Families of victims of the July 7, 2005 bombings in London have denounced a parliamentary investigation into the events as a “whitewash”. They accuse Parliament’s Intelligence and Security Committee (ISC), which issued a report of its investigation last week, of covering up the failure of MI5 to stop the four suicide-bombers who killed 52 people and injured 700.
Sean Cassidy whose son Ciaran died on the London underground, said, “This is a complete whitewash. We now need a public inquiry. It is the only thing that will answer all the questions. It has to be independent. We are four years on and there are still no answers.”
Robert Webb, whose sister Laura died, said, “The ISC report seemed to give the benefit of the doubt to MI5 in a way the Hutton Report or the Butler Inquiry did to MI6 over Iraq… I feel I owe it to Laura to get some answers… We need a fair independent inquiry that asks robust questions of MI5 and the police into why decisions were made and looks at wider questions of why these men did what they did.”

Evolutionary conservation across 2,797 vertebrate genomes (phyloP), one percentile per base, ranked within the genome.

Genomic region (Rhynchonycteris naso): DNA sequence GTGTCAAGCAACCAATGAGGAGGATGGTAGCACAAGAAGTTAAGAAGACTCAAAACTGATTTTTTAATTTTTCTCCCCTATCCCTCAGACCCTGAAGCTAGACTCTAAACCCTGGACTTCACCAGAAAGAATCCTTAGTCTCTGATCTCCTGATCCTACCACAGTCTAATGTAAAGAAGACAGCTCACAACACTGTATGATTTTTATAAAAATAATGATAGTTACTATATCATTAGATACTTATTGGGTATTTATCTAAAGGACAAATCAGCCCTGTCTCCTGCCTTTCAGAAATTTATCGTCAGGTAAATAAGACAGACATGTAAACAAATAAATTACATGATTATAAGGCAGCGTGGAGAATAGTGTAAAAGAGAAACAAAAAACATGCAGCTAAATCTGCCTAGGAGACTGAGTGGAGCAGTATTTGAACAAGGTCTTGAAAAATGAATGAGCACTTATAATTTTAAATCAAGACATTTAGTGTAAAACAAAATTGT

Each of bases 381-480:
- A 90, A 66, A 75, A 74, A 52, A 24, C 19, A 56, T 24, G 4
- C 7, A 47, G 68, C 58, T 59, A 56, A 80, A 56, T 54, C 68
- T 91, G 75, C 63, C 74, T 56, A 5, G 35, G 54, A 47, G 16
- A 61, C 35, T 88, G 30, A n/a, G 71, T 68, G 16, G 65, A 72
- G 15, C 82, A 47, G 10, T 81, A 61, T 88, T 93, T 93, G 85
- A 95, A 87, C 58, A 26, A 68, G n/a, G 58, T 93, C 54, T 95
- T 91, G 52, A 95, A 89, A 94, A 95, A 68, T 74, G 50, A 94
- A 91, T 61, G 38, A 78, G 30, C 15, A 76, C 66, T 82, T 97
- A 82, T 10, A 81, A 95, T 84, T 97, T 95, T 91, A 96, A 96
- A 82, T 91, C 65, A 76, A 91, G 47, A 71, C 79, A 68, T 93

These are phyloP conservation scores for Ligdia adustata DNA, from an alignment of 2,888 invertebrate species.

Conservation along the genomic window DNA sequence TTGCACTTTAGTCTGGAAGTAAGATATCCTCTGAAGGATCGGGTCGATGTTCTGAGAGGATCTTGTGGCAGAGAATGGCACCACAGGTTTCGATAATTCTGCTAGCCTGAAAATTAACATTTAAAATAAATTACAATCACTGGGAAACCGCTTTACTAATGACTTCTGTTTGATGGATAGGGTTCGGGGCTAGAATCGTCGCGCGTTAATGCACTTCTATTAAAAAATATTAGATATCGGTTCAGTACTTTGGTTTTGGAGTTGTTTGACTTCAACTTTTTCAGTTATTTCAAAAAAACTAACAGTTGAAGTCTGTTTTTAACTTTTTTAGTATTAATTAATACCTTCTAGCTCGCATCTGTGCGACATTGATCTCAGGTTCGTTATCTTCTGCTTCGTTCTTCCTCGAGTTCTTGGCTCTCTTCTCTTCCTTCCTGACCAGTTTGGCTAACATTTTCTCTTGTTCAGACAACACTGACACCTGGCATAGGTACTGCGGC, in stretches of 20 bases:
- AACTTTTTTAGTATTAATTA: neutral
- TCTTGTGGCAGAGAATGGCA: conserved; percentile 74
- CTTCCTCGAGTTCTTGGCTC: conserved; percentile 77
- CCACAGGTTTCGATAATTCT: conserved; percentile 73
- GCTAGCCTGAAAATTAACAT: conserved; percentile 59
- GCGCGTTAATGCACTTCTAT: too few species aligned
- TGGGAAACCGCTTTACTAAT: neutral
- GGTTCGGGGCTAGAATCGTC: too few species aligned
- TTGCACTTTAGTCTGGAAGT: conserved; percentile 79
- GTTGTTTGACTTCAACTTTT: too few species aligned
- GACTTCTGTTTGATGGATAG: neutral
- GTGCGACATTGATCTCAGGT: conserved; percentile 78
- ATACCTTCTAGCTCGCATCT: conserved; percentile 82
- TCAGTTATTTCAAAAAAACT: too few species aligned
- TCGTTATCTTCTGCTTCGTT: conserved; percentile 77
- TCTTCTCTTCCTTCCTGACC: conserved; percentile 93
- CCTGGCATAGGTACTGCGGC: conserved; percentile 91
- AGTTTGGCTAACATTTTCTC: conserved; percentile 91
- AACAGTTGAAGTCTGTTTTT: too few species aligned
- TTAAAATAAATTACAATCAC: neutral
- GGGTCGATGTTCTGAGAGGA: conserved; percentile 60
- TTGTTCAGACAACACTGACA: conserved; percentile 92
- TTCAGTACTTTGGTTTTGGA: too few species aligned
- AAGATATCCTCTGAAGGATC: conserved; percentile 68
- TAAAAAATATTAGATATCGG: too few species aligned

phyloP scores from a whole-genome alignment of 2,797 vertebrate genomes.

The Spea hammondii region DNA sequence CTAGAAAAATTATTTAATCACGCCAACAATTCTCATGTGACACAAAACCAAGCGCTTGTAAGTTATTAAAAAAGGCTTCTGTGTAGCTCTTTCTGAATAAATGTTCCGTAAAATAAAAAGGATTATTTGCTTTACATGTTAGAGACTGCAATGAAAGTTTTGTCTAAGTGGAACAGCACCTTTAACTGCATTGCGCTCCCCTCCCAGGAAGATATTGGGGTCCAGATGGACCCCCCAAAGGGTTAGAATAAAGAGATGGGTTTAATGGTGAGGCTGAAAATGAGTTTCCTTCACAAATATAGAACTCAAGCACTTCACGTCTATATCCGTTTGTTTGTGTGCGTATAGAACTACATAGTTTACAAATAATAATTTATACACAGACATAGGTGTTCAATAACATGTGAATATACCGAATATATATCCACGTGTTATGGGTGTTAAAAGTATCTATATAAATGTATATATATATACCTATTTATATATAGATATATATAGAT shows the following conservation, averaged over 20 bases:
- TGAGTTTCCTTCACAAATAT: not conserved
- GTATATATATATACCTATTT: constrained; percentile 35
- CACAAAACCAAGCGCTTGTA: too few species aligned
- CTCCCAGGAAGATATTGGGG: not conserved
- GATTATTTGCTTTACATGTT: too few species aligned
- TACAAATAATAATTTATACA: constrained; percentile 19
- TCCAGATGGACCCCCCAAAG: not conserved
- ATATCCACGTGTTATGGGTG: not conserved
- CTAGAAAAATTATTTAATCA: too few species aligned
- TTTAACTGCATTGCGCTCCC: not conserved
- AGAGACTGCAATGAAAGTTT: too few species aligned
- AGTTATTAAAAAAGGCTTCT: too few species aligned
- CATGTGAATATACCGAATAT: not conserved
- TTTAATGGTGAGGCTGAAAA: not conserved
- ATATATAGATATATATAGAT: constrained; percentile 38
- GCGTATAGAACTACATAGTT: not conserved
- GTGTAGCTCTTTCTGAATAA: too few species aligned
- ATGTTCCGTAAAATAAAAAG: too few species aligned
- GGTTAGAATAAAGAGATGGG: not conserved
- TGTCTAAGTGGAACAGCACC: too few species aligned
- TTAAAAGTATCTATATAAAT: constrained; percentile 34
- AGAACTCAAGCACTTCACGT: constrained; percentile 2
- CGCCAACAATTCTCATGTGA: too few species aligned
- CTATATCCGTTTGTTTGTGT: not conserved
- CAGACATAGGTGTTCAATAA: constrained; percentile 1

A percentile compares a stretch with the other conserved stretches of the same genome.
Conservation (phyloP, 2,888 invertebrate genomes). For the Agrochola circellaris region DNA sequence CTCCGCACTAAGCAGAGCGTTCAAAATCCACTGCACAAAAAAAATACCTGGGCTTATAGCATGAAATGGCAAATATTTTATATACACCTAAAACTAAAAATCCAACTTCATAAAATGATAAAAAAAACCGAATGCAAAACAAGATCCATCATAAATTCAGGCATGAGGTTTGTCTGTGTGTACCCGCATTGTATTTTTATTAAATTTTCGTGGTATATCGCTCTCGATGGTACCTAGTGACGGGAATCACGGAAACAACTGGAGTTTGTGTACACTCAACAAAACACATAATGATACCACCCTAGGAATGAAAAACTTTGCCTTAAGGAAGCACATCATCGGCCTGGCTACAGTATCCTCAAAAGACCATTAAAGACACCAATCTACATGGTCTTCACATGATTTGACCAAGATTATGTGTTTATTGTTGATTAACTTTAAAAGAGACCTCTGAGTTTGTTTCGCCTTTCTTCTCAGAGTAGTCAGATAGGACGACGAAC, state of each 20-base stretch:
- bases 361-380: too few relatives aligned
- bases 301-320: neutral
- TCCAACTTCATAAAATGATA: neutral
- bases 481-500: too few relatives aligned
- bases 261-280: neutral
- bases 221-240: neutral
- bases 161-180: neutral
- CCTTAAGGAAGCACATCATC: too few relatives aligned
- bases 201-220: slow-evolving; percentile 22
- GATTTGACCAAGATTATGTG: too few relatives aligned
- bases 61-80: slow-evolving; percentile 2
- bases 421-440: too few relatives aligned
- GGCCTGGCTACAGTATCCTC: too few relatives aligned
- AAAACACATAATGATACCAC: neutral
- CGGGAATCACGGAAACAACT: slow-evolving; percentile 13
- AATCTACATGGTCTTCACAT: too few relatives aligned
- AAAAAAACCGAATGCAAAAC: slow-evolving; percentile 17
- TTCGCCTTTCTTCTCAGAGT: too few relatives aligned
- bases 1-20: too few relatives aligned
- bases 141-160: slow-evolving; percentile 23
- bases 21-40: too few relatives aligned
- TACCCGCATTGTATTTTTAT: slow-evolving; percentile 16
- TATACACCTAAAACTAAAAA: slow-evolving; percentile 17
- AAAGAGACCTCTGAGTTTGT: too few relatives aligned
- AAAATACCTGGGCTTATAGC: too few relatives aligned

Rachel North, who survived the July 7 bombings, accused MI5 of using “weasel words” over what they knew, adding, “It does look a lot like MI5 ran rings around the MPs” who sit on the ISC.
In the aftermath of the July 7 bombings, then Home Secretary Charles Clarke said the attacks came “out of the blue” and the four bombers–Mohammad Siddique Khan, Shehzad Tanweer, Germaine Lindsay and Hasib Hussain–were “clean skins” with no known links to terrorism. Ministers and senior security officials insisted there was no warning of an imminent attack.